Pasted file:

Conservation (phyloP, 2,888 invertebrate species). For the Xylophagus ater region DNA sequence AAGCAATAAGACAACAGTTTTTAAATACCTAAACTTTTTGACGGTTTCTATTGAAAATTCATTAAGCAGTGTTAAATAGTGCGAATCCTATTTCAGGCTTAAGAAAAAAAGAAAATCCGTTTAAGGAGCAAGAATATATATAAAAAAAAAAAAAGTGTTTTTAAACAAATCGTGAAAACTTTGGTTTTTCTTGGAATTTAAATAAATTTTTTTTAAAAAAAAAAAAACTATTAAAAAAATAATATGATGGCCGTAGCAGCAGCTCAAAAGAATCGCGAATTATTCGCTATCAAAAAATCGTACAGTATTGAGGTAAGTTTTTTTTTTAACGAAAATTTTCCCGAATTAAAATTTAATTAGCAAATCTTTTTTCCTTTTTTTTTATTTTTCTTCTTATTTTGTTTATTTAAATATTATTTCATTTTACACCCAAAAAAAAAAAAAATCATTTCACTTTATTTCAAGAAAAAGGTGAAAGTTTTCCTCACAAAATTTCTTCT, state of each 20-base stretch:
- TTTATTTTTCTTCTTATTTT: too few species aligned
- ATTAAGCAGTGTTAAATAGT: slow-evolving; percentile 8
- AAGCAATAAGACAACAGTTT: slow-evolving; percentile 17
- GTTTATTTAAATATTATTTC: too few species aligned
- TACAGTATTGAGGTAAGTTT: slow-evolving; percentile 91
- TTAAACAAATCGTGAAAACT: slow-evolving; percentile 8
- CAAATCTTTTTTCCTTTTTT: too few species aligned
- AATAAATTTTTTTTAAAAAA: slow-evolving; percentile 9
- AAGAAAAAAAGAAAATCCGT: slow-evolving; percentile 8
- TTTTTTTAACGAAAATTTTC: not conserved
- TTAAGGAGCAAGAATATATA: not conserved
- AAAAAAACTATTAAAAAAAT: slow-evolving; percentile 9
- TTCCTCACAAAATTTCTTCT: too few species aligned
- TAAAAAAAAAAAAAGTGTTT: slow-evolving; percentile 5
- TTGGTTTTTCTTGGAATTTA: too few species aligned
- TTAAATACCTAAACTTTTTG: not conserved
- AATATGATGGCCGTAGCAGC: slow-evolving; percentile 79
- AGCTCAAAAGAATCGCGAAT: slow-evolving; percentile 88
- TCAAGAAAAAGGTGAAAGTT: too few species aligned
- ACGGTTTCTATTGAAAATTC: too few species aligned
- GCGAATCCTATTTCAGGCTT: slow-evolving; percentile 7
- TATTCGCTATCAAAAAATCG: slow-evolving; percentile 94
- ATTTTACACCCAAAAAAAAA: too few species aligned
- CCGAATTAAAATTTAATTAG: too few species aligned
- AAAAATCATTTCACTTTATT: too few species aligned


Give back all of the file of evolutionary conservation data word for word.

Conservation (phyloP, 2,888 invertebrate species). For the Xylophagus ater region DNA sequence AAGCAATAAGACAACAGTTTTTAAATACCTAAACTTTTTGACGGTTTCTATTGAAAATTCATTAAGCAGTGTTAAATAGTGCGAATCCTATTTCAGGCTTAAGAAAAAAAGAAAATCCGTTTAAGGAGCAAGAATATATATAAAAAAAAAAAAAGTGTTTTTAAACAAATCGTGAAAACTTTGGTTTTTCTTGGAATTTAAATAAATTTTTTTTAAAAAAAAAAAAACTATTAAAAAAATAATATGATGGCCGTAGCAGCAGCTCAAAAGAATCGCGAATTATTCGCTATCAAAAAATCGTACAGTATTGAGGTAAGTTTTTTTTTTAACGAAAATTTTCCCGAATTAAAATTTAATTAGCAAATCTTTTTTCCTTTTTTTTTATTTTTCTTCTTATTTTGTTTATTTAAATATTATTTCATTTTACACCCAAAAAAAAAAAAAATCATTTCACTTTATTTCAAGAAAAAGGTGAAAGTTTTCCTCACAAAATTTCTTCT, state of each 20-base stretch:
- TTTATTTTTCTTCTTATTTT: too few species aligned
- ATTAAGCAGTGTTAAATAGT: slow-evolving; percentile 8
- AAGCAATAAGACAACAGTTT: slow-evolving; percentile 17
- GTTTATTTAAATATTATTTC: too few species aligned
- TACAGTATTGAGGTAAGTTT: slow-evolving; percentile 91
- TTAAACAAATCGTGAAAACT: slow-evolving; percentile 8
- CAAATCTTTTTTCCTTTTTT: too few species aligned
- AATAAATTTTTTTTAAAAAA: slow-evolving; percentile 9
- AAGAAAAAAAGAAAATCCGT: slow-evolving; percentile 8
- TTTTTTTAACGAAAATTTTC: not conserved
- TTAAGGAGCAAGAATATATA: not conserved
- AAAAAAACTATTAAAAAAAT: slow-evolving; percentile 9
- TTCCTCACAAAATTTCTTCT: too few species aligned
- TAAAAAAAAAAAAAGTGTTT: slow-evolving; percentile 5
- TTGGTTTTTCTTGGAATTTA: too few species aligned
- TTAAATACCTAAACTTTTTG: not conserved
- AATATGATGGCCGTAGCAGC: slow-evolving; percentile 79
- AGCTCAAAAGAATCGCGAAT: slow-evolving; percentile 88
- TCAAGAAAAAGGTGAAAGTT: too few species aligned
- ACGGTTTCTATTGAAAATTC: too few species aligned
- GCGAATCCTATTTCAGGCTT: slow-evolving; percentile 7
- TATTCGCTATCAAAAAATCG: slow-evolving; percentile 94
- ATTTTACACCCAAAAAAAAA: too few species aligned
- CCGAATTAAAATTTAATTAG: too few species aligned
- AAAAATCATTTCACTTTATT: too few species aligned